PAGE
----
“A lie gets halfway around the world before the truth has a chance to get its pants on.” According to Winston Churchill, anyways. I would have to agree with him, especially today where a single Tweet can be seen by thousands of people within seconds. Pop cultural phenomena are much the same. Sometimes they come and go before you know what is happening. A prime example is the mobile game “Flappy Bird”. GIF courtesy of The Daily Edge This app, as most of us know, did not even make it a whole year. Of course, this is not because of loss in popularity, but because the developer, Dong Nguyen, took it down even though he was reportedly making $50,000 a day from the advertisements attached to the free game. I myself only heard about the immensely popular game a mere week before it was removed from the various app stores. However, the thing that really gets me about this game’s popularity was that fact that so many devices that had the game still on them were placed on eBay and started selling for pretty high prices. Supposedly, the price of one device went for over $80,000. This is absolutely ridiculous. Have we really become so addicted to our mobile devices and their respective games that we will do anything to play them? It is only a matter of time before we all start walking around, glued to some game on our phones, bumping around our lives (and into each other), only looking up to realize that we have wandered to some unknown place that we cannot escape from. Or we will just spill more stuff on ourselves and others. Luckily, pop culture has many facets and my personal favorite is the internet meme. A new meme has recently gone viral and it has become my favorite meme, even surpassing “Grumpy Cat”. What is this new meme? “Business Baby”: This new meme has all of the makings of something that will probably be around for quite some time, even if that only means it will pop up just every now and again after the newness of it wears off. It has everything the internet loves: it is adorable (just look at it!) and it is super easy to add smart aleck captions. It is the same logic that made the eTrade babies popular. We love to see babies act like adults. Of course, “Business Baby” is a good lesson in being careful about what you put on the internet. The picture was originally on the Facebook page of one of the child’s parents. The picture was then taken from the profile by a friend and made into a meme that quickly gained popularity. None of that ended in any sort of law suit or anything and now “Business Baby” belongs to the internet. So what exactly have we learned? For starters, we now know how to make some money and to never put pictures of our children (or even loved ones) on Facebook. Right? No, that is not it. What we have learned we really already knew: the world of pop culture is fast moving and nothing is constant. This is good because then we could never make statements like “Remember how cool the Facebook look back video was?” Oh wait. No one is saying that. I guess I am behind the curve. Excuse me while I go put my pants on.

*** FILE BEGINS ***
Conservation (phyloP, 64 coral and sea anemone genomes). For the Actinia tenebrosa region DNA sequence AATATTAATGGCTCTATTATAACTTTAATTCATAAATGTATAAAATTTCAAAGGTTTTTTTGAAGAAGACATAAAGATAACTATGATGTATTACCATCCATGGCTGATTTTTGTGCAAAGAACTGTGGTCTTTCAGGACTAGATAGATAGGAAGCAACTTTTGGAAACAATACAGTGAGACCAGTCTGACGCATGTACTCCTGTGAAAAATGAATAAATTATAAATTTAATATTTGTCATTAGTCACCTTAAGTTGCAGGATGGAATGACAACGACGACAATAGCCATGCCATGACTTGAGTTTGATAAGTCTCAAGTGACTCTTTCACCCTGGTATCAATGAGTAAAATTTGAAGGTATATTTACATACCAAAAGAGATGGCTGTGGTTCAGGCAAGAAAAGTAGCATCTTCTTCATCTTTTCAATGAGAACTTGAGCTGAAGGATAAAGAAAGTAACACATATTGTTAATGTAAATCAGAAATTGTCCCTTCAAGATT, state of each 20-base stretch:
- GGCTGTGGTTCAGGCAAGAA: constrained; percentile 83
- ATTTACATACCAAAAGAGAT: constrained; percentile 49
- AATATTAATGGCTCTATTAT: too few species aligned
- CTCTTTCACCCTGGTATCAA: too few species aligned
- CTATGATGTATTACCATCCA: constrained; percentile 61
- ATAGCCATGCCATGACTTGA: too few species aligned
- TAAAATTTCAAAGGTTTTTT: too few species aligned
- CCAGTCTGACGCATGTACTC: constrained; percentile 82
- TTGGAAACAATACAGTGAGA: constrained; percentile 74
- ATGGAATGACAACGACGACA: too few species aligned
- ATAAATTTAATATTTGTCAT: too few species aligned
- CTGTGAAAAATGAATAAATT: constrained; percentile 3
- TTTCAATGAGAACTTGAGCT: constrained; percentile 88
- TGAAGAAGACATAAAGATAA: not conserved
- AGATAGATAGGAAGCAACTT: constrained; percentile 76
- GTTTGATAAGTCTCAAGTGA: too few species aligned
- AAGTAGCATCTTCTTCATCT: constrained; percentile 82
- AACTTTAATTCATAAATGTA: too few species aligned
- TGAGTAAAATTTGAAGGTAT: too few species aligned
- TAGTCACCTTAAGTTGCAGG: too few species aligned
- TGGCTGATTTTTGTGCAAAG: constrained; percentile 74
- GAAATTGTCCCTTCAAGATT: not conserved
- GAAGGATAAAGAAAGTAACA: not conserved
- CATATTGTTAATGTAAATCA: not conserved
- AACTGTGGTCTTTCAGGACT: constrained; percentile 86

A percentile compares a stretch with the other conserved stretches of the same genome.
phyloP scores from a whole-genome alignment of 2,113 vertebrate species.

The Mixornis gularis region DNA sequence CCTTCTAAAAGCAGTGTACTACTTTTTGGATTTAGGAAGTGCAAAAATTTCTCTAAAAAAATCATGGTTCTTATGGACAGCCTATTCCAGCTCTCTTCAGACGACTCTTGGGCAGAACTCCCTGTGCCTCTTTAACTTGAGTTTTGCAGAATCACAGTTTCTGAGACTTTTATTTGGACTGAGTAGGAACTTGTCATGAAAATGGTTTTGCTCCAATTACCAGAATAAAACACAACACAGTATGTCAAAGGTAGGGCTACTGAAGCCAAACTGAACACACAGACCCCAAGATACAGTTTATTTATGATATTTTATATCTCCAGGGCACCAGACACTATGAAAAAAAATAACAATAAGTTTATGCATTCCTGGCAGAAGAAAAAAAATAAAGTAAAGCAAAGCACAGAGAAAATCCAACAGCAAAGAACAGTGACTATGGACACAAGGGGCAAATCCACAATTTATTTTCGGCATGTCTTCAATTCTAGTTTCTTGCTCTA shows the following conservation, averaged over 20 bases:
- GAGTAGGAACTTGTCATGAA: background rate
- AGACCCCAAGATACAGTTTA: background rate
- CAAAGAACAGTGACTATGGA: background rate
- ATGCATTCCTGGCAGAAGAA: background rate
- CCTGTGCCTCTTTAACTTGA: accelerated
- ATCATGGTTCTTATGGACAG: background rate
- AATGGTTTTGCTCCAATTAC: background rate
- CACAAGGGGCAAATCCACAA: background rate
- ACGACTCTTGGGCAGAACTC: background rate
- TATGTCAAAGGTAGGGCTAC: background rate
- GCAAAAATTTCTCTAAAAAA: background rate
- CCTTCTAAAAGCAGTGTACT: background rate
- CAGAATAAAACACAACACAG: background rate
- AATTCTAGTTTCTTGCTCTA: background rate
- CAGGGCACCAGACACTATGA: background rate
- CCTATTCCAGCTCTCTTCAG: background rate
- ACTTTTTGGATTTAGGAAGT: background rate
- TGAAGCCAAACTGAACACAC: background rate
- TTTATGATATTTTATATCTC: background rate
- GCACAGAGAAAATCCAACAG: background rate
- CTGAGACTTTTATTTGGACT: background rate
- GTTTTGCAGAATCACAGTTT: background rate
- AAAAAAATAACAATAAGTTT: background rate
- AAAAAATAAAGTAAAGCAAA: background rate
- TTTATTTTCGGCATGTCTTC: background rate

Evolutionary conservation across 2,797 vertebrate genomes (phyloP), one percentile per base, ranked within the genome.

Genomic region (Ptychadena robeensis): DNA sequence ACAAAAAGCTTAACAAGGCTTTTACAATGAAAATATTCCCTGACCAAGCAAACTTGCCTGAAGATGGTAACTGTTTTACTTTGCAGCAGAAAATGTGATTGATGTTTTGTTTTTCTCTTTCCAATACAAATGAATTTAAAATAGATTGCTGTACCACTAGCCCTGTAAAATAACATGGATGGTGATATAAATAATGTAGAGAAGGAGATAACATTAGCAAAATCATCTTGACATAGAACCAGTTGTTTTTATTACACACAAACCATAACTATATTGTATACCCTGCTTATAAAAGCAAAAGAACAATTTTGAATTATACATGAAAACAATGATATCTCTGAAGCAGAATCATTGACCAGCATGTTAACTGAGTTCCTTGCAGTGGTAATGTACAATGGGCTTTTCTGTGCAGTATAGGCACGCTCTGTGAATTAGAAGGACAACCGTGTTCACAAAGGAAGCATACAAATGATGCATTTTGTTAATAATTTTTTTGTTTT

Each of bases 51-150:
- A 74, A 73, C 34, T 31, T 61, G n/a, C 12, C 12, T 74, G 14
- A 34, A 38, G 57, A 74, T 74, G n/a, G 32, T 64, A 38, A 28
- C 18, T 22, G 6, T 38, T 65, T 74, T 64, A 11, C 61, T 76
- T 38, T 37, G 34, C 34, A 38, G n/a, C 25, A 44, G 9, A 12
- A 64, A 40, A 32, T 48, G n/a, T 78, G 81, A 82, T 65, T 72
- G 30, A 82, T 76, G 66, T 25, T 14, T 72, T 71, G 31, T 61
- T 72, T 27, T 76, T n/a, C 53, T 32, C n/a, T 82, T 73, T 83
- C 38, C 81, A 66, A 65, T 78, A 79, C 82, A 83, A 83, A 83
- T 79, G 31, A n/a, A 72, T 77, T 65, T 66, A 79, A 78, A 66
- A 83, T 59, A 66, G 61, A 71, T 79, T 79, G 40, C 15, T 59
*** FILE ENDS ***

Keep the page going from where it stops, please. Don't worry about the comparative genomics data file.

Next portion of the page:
March 6, 2014Jad·ed /ˈjādid/ Adjective 1.tired, bored, or lacking enthusiasm, typically after having had too much of something. I am in a love-hate relationship with routine. At the beginning of the semester, I received my class schedule, infatuated with opportunity and dreams of all the possibilities. Now in the middle of the semester, routine and I are both a little burnt out. There are positive and negative aspects to our commitment. There is safety in belonging to a routine, but danger of landing in a rut. There is comfort in having an established role—it does not take much effort to belong. The downside of my commitment to routine is that I can get stuck. The days can start to look painfully the same, like those in “Groundhog Day.” Just with any relationship, we need a certain amount of space. There should be a good balance of routine and spontaneity. Spontaneity may look different for all of us. Last year around this time, I was so fed up with my routine that I put rain boots on just so I could walk through the muddy grass of the Quad instead of taking my usual route. Maybe spontaneity for you is taking a trip to the coast in the middle of the week. The truth is, we have so much power over our choices in life. Entertain the notion that we truly decide how our day goes. The choice is ours. As students, we’re choosing to invest our time in education, but we could be anywhere. We are allowed to diverge to the path less traveled for a break. There is so much life going on around us outside the confines of our walls. What if we entered someone else’s story for a few minutes? What if we focused on blessing random people that we meet? Tell the employee at the grocery store they have a great smile! Ask that barista if there’s anything they want prayer for. If you’re short on money and want some change to your routine, try giving love. Throughout the things we choose to yield to, such as class schedules and homework, we can still live out our time with richness and meaning. Maybe I won’t feel so jaded as I walk the same path I do every day to classes if I focus on the love I’ve been given and the love I have the power to give. May love be our constant routine.